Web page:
The Laws of Texas, 1822-1897 Volume 1 Page: 92
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ART. 160. The judicial power in each state shall be exercised by the
tribunals established by their constitutions, and all causes as well civil
as criminal which originate in such courts must be therein finally disposed
Of the Oblzgations of the States.
ART. 161. Each state is bound;
1. To organize its government agreeably to the constitution and the
2. To punish through their governors, their constitutions and laws.
3. To cause the constitution and general laws of the Union to be observed,
as well as all treaties made or to be made with foreign powers.
4. To protect its inhabitants in the enjoyment of the liberty of writing,
printing and publishing their political ideas, without license, or
previous revision or approbation, causing however the laws relative to
this matter to be duly observed.
5. To surrender criminals to the governments of other states, claiming
6. To surrender fugitives from other states to the persons justly claiming
them or compel them in some other mode to satisfy the party interested.
T. To contribute to the extinguishment of the debts acknowledged by
8. To send annually to each of the chambers of congress a circumstantial
account of the receipts and expenditures of the treasuries in
their respective districts. with the origin of each, the state of agriculture,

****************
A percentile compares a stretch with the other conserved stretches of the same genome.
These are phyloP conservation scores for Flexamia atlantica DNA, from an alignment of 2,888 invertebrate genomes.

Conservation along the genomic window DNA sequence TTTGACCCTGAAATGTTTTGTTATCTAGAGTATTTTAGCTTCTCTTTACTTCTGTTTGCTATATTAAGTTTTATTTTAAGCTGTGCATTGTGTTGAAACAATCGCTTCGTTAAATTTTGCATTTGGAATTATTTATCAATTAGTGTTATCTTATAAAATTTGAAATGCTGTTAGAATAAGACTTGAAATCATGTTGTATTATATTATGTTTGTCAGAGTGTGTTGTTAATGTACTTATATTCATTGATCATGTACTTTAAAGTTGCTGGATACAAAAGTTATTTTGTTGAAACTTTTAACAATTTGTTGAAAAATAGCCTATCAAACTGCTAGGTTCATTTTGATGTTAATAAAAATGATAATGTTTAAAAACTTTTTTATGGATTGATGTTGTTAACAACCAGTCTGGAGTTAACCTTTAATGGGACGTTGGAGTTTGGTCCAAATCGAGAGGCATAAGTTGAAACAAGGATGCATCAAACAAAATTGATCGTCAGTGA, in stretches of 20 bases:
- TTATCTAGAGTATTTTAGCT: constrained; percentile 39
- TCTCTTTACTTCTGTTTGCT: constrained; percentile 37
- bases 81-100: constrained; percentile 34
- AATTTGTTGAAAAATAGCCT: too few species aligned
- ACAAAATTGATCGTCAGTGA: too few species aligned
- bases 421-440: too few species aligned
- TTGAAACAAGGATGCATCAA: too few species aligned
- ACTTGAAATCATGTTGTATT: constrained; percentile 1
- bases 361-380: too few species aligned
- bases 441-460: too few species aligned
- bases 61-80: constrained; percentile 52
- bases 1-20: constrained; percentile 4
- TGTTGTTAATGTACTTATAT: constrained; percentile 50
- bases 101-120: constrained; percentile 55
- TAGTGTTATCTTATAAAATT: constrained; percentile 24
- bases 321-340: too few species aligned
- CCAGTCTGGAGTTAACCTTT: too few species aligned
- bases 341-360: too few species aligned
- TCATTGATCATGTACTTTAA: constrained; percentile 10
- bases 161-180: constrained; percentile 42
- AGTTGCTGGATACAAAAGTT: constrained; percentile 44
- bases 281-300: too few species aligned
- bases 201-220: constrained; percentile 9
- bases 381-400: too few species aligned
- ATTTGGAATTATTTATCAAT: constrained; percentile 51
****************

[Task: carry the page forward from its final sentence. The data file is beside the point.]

commerce and manufactures, of the new modes of industry which
might be usefully introduced and protected, as well as the population
and the means of protecting and augmenting the same.
9. To forward to the chambers, and in the recess to the council ;:f
government, and the executive power, a copy of their constitutions and
The Restrictions of t/e Powers of the States.
ART. 162. No state can,
1. Establish tonnage duties nor ports of entry without consent of
2. Impose duties on imports and exports without consent of congress.
3. Have a standing army or navy without the consent of congress.
4. Engage in transactions or declare war with foreign powers, resisting
them however in case of actual invasion, of which immediate notice
is given to congress.
5. Enter upon any transaction with other states of the Union, without
consent of congress, or its subsequent approval if. it has reference
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Gammel, Hans Peter Mareus Neilsen. The Laws of Texas, 1822-1897 Volume 1, book, 1898; Austin, Texas. (texashistory.unt.edu/ark:/67531/metapth5872/m1/100/?rotate=90: accessed June 22, 2017), University of North Texas Libraries, The Portal to Texas History, texashistory.unt.edu; .